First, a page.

The oval shaped storage pits are thought to have originally been used to hold grain. Five humans in total were discovered in the pits, which is located in present-day Dorset. The Iron Age settlement has been dubbed Duropolis due to it once being a thriving farming settlement and is thought to have been occupied by the tribe known as the Durotriges.
Over the last three weeks, the team of 65 students have been excavating the pits.
The bodies were in crouched positions in the pits when found and were buried with joints of meat, along with pottery bowls which once contained drinks.
Researchers say the discovery has given exciting new insights into the way the prehistoric Iron Age civilisation went about their lives, particularly with regard to the religious practices used during that time.
Dr Miles Russell, a senior lecturer in prehistoric and Roman archaeology at Bournemouth University, said: “We know a lot about life in Britain during and after the Roman invasion because so much has been written down.
“But we do not have anything written about life before, the answers to how they lived come solely from what we find in the ground.”
He added: “The animal remains that we’re finding placed in the bottom of pits would have provided weeks of food for this settlement, so it’s a significant sacrifice to their gods to bury so much in the ground.
“In some pits, animal parts had been placed onto and together with other animals, for example we found a cow’s head on the body of a sheep.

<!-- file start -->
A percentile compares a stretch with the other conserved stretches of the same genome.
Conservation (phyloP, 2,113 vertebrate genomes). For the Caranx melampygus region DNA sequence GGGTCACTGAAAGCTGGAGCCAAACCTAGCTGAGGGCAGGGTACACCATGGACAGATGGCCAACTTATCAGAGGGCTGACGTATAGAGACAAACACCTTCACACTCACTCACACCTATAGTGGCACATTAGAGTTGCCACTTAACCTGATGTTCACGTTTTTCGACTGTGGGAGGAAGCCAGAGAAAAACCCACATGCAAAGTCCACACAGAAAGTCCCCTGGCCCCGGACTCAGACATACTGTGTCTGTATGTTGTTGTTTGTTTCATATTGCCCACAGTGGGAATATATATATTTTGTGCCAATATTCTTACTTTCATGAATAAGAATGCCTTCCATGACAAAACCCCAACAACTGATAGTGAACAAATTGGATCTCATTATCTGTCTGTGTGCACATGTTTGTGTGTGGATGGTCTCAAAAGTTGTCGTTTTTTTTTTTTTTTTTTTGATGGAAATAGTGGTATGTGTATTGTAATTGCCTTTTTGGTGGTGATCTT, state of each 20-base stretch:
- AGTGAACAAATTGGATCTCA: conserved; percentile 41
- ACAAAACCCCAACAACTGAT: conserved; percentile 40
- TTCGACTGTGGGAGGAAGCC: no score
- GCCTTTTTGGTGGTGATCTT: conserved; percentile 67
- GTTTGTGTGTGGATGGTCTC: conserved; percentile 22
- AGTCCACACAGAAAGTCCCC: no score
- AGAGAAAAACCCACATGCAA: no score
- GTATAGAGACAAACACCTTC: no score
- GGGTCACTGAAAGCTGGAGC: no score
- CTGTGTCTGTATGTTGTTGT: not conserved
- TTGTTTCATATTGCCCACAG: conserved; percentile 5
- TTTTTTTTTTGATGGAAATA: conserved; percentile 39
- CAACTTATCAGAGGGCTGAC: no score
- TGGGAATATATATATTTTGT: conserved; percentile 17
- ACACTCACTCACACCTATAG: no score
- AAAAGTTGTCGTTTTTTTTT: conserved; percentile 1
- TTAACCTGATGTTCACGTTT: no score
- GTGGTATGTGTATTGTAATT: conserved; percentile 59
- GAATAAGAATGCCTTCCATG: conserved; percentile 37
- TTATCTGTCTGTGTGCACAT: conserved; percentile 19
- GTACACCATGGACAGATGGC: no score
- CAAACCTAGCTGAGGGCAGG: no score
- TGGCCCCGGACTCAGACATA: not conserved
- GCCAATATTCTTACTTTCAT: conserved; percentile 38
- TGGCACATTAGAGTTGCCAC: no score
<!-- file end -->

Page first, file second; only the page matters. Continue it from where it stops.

“We don’t know why they would have done this, to us it’s frankly bizarre, but it’s a fascinating new insight into their belief systems.”
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Nathan Sue, one of the archaeology students at Bournemouth University, was tasked with cleaning and preserving the finds unearthed at the settlement.
He said: “Some of the most exciting finds we have excavated from the dig include a ring that we found on someone’s finger in an associated burial. It is a copper alloy, perhaps bronze and it’s nice to find that as rings of this age are not common.”
Damian Evans, a demonstrator in field archaeology and collections at Bournemouth University, said: “The burials at Winterborne Kingston — lying on side, limbs tucked up — would have been the practice of the Durotriges at the time, and buried in a shroud alongside some offerings for the afterlife.”
The Durotriges were one of the Celtic tribes living in Britain 100 years before the Romans took over.
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They occupied much of present-day Dorset, south Wiltshire, south Somerset and Devon.
Through field survey, geophysical investigation and targeted excavation, Dr Russell and other experts from Bournemouth University have been uncovering new information about the Iron Age to Roman transition since 2009.
But the first ever discoveries made in Duropolis settlement, which is around 32,000 square metres (340,000 sq ft), were first made by the team in 2008.